In articulo mortis/At the moment of death
Caelitus mihi vires/My Strength is from heaven
Deo adjuvante non timendum In perpetuum/God helping, nothing should be feared forever
Dirige nos domine/Direct us, O Lord
Ad augusta per angusta/To high places by narrow roads
Sic itur ad astra/Such is the path to the stars
Now that the video is completed, Stevens has turned his attention to other projects. He recently released a new video in response to the struggles that so many have faced in recent months, including mental health issues, illness, racial injustice and joblessness.
“It was just so heartbreaking to see so many people suffering in all the different ways and so unable to find peace,” he said. “So I felt inspired to create an arrangement of ‘Where Can I Turn For Peace?,’ and this is what came from it.”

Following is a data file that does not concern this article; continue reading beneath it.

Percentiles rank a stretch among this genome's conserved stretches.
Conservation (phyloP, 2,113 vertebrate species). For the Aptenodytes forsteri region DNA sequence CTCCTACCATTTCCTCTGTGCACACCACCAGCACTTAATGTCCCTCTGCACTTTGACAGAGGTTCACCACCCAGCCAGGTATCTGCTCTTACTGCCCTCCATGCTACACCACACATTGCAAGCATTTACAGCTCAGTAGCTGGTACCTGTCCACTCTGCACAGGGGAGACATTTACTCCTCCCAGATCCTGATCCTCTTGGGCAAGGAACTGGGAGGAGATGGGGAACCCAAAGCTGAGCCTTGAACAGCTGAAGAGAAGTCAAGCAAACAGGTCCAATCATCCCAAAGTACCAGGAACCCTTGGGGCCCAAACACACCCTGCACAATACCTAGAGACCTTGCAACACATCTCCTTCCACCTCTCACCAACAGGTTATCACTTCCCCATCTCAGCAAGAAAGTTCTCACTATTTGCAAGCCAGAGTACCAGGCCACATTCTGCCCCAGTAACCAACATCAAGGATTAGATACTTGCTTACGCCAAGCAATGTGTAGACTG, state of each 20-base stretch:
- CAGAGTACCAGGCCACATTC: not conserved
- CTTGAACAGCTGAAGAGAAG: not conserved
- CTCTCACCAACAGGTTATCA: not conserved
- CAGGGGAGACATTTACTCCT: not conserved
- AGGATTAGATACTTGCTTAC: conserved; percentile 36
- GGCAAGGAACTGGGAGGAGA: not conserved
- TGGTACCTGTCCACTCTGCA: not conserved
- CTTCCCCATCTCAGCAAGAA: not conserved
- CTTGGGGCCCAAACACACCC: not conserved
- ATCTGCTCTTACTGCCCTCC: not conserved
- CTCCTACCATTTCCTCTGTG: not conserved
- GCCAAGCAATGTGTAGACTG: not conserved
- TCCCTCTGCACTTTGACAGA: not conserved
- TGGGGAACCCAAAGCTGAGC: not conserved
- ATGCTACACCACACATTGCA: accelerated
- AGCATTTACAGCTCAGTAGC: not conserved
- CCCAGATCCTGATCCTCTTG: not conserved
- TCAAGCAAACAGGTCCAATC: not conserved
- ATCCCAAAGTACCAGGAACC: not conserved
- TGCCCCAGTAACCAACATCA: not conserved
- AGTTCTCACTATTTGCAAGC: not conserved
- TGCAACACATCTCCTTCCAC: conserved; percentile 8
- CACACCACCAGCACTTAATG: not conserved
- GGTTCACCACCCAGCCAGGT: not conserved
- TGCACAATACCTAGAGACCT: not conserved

He and his family are also in the process of starting an entertainment company, hoping it will help them “fulfill our dreams of creating and sharing music, as well as helping others to do the same while maintaining a balance of what really matters in life.”
In the end, the video project served as a source of inspiration and positivity for the participants, and Stevens hopes that positivity will extend to all those who view it.
“My greatest hope for this project is that it helps people feel a real closeness to God in these uncertain times,” he said. “Over the years I’ve gotten the sense that this arrangement reaches people deeply because it speaks to the struggle to find God in trying times. It’s about having fierce faith even though the storm is raging around you; it’s about trusting that even if the world around you crumbles, you know that He is there and that in the end it will be okay.”
Find James Stevens on social media:
- Facebook: facebook.com/imjstevens
- Instagram: @james_stevens_1
- Family band on Facebook: facebook.com/aberdeenlanemusic
- Family band on Instagram: @aberdeen_lane
Watch the original a cappella performance of “Nearer, My God, to Thee” by BYU Vocal Point and BYU Men’s Chorus.
Watch the virtual choir and orchestra video below: